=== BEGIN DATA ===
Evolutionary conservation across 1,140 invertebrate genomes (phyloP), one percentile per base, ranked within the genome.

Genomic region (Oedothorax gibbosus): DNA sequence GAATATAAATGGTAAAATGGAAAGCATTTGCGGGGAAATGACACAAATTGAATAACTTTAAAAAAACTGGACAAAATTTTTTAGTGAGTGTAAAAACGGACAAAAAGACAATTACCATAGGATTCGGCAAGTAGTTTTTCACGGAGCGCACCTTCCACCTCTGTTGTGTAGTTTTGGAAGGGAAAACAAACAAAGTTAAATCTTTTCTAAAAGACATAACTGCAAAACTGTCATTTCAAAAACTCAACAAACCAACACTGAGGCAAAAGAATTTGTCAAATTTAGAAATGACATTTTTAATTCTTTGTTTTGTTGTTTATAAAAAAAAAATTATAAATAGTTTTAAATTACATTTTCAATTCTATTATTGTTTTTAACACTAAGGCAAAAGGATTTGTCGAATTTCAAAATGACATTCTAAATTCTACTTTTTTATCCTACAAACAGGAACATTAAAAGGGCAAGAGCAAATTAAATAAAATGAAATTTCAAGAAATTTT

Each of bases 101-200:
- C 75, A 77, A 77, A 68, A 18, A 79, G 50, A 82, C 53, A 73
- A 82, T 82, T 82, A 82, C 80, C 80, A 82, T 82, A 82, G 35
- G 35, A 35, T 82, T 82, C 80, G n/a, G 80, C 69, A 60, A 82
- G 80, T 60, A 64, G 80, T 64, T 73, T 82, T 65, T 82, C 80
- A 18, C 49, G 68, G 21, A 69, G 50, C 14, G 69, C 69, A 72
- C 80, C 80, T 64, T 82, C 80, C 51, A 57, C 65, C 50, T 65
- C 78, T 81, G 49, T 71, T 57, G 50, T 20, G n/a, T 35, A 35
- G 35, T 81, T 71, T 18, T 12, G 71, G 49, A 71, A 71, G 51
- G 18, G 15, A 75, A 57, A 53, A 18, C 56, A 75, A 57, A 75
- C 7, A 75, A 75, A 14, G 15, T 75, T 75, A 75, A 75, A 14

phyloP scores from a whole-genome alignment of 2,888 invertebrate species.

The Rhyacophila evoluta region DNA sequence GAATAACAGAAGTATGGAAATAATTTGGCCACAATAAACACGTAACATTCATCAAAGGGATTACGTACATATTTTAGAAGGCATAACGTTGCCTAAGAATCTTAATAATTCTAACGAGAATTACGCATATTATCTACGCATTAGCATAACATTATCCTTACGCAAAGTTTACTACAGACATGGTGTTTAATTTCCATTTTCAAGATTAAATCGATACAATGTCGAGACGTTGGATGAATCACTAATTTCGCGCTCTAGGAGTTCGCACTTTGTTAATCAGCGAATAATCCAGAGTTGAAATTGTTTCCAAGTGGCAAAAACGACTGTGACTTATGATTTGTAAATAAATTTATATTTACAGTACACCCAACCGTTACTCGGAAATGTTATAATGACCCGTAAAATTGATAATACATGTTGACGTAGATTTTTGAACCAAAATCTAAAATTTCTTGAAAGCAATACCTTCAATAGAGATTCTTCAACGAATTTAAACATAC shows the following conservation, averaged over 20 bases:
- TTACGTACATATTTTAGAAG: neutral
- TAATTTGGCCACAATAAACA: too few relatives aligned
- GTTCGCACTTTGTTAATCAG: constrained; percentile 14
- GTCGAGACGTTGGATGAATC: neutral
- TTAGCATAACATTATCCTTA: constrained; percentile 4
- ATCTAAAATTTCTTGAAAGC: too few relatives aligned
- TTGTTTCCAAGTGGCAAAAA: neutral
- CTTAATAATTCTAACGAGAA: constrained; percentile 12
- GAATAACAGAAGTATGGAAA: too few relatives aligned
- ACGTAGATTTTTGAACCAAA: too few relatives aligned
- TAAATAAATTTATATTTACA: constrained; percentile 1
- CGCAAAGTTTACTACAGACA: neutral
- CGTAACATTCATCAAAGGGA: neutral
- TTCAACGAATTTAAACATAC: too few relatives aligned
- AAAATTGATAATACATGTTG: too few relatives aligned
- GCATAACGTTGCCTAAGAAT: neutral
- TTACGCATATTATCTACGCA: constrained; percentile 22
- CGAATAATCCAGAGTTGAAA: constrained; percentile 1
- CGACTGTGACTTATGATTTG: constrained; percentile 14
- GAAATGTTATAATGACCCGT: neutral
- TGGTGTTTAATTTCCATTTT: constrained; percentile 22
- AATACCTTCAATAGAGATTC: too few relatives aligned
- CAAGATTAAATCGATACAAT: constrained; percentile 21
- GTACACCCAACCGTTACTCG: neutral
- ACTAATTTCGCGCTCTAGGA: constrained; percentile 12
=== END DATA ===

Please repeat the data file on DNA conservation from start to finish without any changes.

Evolutionary conservation across 1,140 invertebrate genomes (phyloP), one percentile per base, ranked within the genome.

Genomic region (Oedothorax gibbosus): DNA sequence GAATATAAATGGTAAAATGGAAAGCATTTGCGGGGAAATGACACAAATTGAATAACTTTAAAAAAACTGGACAAAATTTTTTAGTGAGTGTAAAAACGGACAAAAAGACAATTACCATAGGATTCGGCAAGTAGTTTTTCACGGAGCGCACCTTCCACCTCTGTTGTGTAGTTTTGGAAGGGAAAACAAACAAAGTTAAATCTTTTCTAAAAGACATAACTGCAAAACTGTCATTTCAAAAACTCAACAAACCAACACTGAGGCAAAAGAATTTGTCAAATTTAGAAATGACATTTTTAATTCTTTGTTTTGTTGTTTATAAAAAAAAAATTATAAATAGTTTTAAATTACATTTTCAATTCTATTATTGTTTTTAACACTAAGGCAAAAGGATTTGTCGAATTTCAAAATGACATTCTAAATTCTACTTTTTTATCCTACAAACAGGAACATTAAAAGGGCAAGAGCAAATTAAATAAAATGAAATTTCAAGAAATTTT

Each of bases 101-200:
- C 75, A 77, A 77, A 68, A 18, A 79, G 50, A 82, C 53, A 73
- A 82, T 82, T 82, A 82, C 80, C 80, A 82, T 82, A 82, G 35
- G 35, A 35, T 82, T 82, C 80, G n/a, G 80, C 69, A 60, A 82
- G 80, T 60, A 64, G 80, T 64, T 73, T 82, T 65, T 82, C 80
- A 18, C 49, G 68, G 21, A 69, G 50, C 14, G 69, C 69, A 72
- C 80, C 80, T 64, T 82, C 80, C 51, A 57, C 65, C 50, T 65
- C 78, T 81, G 49, T 71, T 57, G 50, T 20, G n/a, T 35, A 35
- G 35, T 81, T 71, T 18, T 12, G 71, G 49, A 71, A 71, G 51
- G 18, G 15, A 75, A 57, A 53, A 18, C 56, A 75, A 57, A 75
- C 7, A 75, A 75, A 14, G 15, T 75, T 75, A 75, A 75, A 14

phyloP scores from a whole-genome alignment of 2,888 invertebrate species.

The Rhyacophila evoluta region DNA sequence GAATAACAGAAGTATGGAAATAATTTGGCCACAATAAACACGTAACATTCATCAAAGGGATTACGTACATATTTTAGAAGGCATAACGTTGCCTAAGAATCTTAATAATTCTAACGAGAATTACGCATATTATCTACGCATTAGCATAACATTATCCTTACGCAAAGTTTACTACAGACATGGTGTTTAATTTCCATTTTCAAGATTAAATCGATACAATGTCGAGACGTTGGATGAATCACTAATTTCGCGCTCTAGGAGTTCGCACTTTGTTAATCAGCGAATAATCCAGAGTTGAAATTGTTTCCAAGTGGCAAAAACGACTGTGACTTATGATTTGTAAATAAATTTATATTTACAGTACACCCAACCGTTACTCGGAAATGTTATAATGACCCGTAAAATTGATAATACATGTTGACGTAGATTTTTGAACCAAAATCTAAAATTTCTTGAAAGCAATACCTTCAATAGAGATTCTTCAACGAATTTAAACATAC shows the following conservation, averaged over 20 bases:
- TTACGTACATATTTTAGAAG: neutral
- TAATTTGGCCACAATAAACA: too few relatives aligned
- GTTCGCACTTTGTTAATCAG: constrained; percentile 14
- GTCGAGACGTTGGATGAATC: neutral
- TTAGCATAACATTATCCTTA: constrained; percentile 4
- ATCTAAAATTTCTTGAAAGC: too few relatives aligned
- TTGTTTCCAAGTGGCAAAAA: neutral
- CTTAATAATTCTAACGAGAA: constrained; percentile 12
- GAATAACAGAAGTATGGAAA: too few relatives aligned
- ACGTAGATTTTTGAACCAAA: too few relatives aligned
- TAAATAAATTTATATTTACA: constrained; percentile 1
- CGCAAAGTTTACTACAGACA: neutral
- CGTAACATTCATCAAAGGGA: neutral
- TTCAACGAATTTAAACATAC: too few relatives aligned
- AAAATTGATAATACATGTTG: too few relatives aligned
- GCATAACGTTGCCTAAGAAT: neutral
- TTACGCATATTATCTACGCA: constrained; percentile 22
- CGAATAATCCAGAGTTGAAA: constrained; percentile 1
- CGACTGTGACTTATGATTTG: constrained; percentile 14
- GAAATGTTATAATGACCCGT: neutral
- TGGTGTTTAATTTCCATTTT: constrained; percentile 22
- AATACCTTCAATAGAGATTC: too few relatives aligned
- CAAGATTAAATCGATACAAT: constrained; percentile 21
- GTACACCCAACCGTTACTCG: neutral
- ACTAATTTCGCGCTCTAGGA: constrained; percentile 12